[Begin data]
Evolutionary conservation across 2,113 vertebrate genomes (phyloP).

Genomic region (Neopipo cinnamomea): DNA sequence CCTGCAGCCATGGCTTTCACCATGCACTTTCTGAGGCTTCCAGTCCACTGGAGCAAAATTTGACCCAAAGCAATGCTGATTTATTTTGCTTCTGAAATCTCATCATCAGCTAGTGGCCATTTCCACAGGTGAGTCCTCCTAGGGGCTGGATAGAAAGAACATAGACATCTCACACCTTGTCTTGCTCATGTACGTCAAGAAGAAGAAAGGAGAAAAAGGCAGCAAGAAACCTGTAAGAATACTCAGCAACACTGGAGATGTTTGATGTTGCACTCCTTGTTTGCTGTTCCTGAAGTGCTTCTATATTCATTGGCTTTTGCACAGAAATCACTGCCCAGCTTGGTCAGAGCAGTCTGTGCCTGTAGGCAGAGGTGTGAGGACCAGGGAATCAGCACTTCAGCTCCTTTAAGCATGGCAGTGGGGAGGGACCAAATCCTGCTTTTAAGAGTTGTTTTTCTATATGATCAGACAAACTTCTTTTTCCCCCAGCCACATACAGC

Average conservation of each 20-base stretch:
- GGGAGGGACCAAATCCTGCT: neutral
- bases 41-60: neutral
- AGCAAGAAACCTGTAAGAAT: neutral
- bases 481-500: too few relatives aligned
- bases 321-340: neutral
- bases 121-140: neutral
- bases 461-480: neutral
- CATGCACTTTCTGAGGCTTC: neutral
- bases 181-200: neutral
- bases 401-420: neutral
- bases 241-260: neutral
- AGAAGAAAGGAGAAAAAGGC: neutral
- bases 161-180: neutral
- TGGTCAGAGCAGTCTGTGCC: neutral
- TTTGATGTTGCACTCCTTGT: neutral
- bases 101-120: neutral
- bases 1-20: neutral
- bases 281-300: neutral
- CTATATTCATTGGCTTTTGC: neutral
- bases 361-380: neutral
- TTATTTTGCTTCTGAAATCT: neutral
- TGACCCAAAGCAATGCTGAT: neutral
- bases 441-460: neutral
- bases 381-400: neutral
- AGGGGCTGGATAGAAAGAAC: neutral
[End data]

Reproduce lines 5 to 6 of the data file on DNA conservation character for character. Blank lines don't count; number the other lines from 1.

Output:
- bases 41-60: neutral
- AGCAAGAAACCTGTAAGAAT: neutral